If you have a loved one who has been spiraling out of control with their addiction you have probably tried many times to get them to stop. Often this means a continuous cycle of threats, promises, reprieves, relapses, then new threats and promises. The cycle usually goes something like this:
1. Early on you might mention that they seem to drink a little too much; maybe they should cut back
2. Your loved one gets a little defensive, but agrees that maybe he/she should watch their intake
3. As time goes on, you get more and more concerned about their drinking, you start to bring it up more regularly
4. Sometimes your loved one feels remorse and apologizes; sometimes they get belligerent and try to turn the tables on you (if you got off my back about everything maybe I wouldn’t need to drink so much)
5. At some point you may threaten them with consequences – I’ll leave you; I’ll cut off your finances; I won’t make excuses for you anymore
6. If the threats are credible, they might try to control their drinking for a while, but usually it’s only a matter of time before they have another episode that causes a fight
7. You once again threaten consequences, or maybe you beg, cajole, or maybe even try to make a deal with your loved one (maybe telling a young adult if they stop drinking you’ll buy them a car; or telling a spouse if you stop drinking I’ll agree to that boat)
8. You get other concerned friends and family to talk to your loved one
9. Sometimes they agree to cut back, or get sober, more often they fall back off the wagon soon after
10. As your frustration builds life is chaotic and unpleasant with your loved one. Maybe you leave, or you resign yourself that they will slowly kill themselves, because your begging, threatening, or bargaining seems futile
If you recognize that you are at any point in this cycle, you have some challenges ahead. Only a small percentage of people with addiction ever actually “hit bottom” and get treatment. An even smaller percentage of alcoholics and addicts actually commit to a program of recovery that will make long-term success possible.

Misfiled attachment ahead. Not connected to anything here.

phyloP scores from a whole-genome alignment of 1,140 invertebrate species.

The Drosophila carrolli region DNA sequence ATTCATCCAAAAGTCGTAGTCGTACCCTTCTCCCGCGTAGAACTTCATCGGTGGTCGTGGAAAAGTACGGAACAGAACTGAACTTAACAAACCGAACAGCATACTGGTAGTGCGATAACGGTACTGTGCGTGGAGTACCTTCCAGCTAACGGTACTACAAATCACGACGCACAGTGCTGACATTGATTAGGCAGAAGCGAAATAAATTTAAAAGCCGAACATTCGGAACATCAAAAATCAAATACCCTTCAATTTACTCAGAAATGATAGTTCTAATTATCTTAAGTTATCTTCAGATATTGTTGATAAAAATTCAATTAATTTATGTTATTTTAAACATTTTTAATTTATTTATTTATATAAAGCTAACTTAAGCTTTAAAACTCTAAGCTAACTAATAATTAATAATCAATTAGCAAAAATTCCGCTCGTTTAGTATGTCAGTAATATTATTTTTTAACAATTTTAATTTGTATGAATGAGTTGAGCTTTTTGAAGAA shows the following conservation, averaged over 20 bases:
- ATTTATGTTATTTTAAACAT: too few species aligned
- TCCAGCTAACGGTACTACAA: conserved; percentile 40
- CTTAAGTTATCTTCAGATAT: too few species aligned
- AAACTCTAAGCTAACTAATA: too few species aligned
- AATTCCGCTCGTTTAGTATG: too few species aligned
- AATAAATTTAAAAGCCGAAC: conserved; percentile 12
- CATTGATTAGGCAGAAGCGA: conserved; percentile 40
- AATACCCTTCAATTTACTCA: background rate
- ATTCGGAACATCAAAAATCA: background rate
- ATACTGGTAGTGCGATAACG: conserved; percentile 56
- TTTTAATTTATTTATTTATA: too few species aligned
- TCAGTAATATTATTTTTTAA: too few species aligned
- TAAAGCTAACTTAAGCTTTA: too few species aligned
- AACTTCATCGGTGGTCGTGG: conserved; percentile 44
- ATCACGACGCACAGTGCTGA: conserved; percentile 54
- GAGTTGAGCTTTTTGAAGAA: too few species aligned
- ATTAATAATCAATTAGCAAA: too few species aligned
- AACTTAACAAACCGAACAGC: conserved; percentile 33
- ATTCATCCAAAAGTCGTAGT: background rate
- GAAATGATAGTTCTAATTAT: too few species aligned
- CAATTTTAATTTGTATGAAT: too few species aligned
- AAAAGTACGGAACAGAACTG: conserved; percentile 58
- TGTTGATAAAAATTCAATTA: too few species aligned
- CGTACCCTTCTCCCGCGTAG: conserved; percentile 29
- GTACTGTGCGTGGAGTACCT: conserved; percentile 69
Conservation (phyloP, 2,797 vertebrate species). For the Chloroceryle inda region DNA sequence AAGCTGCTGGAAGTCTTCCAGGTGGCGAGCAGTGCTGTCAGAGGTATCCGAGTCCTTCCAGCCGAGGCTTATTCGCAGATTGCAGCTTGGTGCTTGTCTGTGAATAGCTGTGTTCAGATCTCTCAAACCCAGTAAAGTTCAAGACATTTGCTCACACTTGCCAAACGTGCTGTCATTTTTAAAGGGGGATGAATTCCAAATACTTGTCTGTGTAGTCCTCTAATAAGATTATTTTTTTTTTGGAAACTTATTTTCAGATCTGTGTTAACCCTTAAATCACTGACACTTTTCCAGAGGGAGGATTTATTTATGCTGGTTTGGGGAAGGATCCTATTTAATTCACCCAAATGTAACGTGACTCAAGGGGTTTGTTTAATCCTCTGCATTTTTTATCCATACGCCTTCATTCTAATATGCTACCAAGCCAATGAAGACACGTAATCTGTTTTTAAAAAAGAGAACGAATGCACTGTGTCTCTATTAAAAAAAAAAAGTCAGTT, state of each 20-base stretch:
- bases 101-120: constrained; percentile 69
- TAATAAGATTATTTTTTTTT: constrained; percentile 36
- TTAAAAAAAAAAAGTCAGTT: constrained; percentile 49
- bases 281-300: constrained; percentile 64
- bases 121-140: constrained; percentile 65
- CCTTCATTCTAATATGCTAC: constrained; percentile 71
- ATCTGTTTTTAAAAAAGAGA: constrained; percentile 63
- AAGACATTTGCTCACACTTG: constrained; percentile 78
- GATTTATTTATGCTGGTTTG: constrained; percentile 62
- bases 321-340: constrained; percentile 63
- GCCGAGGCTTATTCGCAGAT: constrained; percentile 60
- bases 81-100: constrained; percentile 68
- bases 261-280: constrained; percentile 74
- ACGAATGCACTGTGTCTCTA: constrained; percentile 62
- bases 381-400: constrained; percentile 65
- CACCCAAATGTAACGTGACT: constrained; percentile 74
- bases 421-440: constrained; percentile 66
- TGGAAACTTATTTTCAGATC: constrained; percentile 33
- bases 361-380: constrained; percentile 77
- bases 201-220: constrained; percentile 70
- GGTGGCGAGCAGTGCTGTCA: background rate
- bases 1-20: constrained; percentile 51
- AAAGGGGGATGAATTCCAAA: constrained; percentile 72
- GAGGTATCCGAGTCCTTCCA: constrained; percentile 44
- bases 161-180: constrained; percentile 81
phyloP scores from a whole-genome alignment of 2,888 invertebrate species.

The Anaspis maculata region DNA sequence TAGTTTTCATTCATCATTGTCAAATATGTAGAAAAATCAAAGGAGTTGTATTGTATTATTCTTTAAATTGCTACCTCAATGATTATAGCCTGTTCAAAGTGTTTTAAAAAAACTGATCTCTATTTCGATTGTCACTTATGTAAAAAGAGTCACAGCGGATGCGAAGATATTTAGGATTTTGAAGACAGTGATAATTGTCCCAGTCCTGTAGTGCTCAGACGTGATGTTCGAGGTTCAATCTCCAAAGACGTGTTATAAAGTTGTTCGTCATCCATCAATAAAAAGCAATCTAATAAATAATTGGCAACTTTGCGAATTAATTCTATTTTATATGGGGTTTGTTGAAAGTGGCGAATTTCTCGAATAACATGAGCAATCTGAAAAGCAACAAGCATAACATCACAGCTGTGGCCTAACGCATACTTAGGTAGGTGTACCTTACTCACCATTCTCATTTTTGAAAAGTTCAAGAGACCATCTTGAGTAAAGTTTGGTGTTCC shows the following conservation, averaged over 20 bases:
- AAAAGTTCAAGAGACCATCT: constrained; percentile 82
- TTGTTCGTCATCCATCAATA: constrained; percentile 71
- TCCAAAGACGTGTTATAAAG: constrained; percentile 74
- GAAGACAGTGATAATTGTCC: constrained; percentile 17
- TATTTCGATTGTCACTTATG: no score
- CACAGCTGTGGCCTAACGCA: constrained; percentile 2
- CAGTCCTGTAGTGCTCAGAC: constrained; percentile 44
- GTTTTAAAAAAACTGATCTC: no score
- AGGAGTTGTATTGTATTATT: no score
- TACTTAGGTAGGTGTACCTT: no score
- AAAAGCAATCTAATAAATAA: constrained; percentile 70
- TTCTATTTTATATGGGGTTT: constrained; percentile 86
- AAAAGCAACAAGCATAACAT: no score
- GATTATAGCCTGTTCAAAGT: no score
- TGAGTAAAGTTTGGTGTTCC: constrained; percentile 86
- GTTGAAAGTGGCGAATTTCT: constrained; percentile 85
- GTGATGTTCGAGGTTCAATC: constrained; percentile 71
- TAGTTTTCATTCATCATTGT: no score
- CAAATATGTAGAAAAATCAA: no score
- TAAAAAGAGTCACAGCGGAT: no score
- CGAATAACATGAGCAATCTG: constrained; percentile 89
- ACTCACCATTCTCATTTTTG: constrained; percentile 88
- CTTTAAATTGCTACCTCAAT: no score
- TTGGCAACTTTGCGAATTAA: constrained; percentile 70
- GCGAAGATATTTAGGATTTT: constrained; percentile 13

Sometimes the only choice is to bring a certified addiction intervention specialist into the fold. Intervention is something quite different from what you see on A&E’s Intervention reality show. It is a very methodically planned process that includes many hours of pre-intervention work long before the addict or alcoholic is ever approached.
According to Earl Hightower, who has done over 2,000 interventions over the last two decades, the pre-intervention work is the key to a successful outcome. He explains that intervention is not an event, it is a process that has a specific goal in mind: getting the addict or alcoholic to accept treatment then guiding them across that bridge to a long-term recovery plan.
The main benefit of bringing an expert in intervention into the process is that person is not part of the family system – they have not been compromised by years of manipulation and maneuvering on the part of the addict. If you recognize one thing about your addicted love one it should be this: they have perfected ways to keep their addiction going regardless of the consequences. Part of that has been learning how to get around you and other family and friends by compartmentalizing their life. They make sure each person only knows what they want them to know. By fragmenting the experience, it can be very difficult for a family to get together and approach the addict as a collective. The interventionist teases out all the lies, manipulations, and subterfuge and brings the full picture of the addiction into the light. No longer can the addict hide within the chaos he or she has created – the game is over because everyone is completely informed and a consensus has been built.
Some addiction interventionists also do case management. There can be a lot of benefits in having a neutral third-party manage the process of admission to treatment, discharge planning, and after-care therapy and support. Family members are often seen as critical and distrustful – and for good reason – it’s hard not to be critical and mistrustful when your loved one has been abusing alcohol or drugs for many years. The interventionist can be a sounding board not only for the addict, but for loved ones who might be struggling with the major changes to the family dynamic before, during, and after treatment.
If you are struggling with a loved one who has an addiction, the first step is to reach out for advice and help from a qualified professional. An addiction interventionist may be the right choice to help move your family toward recovery.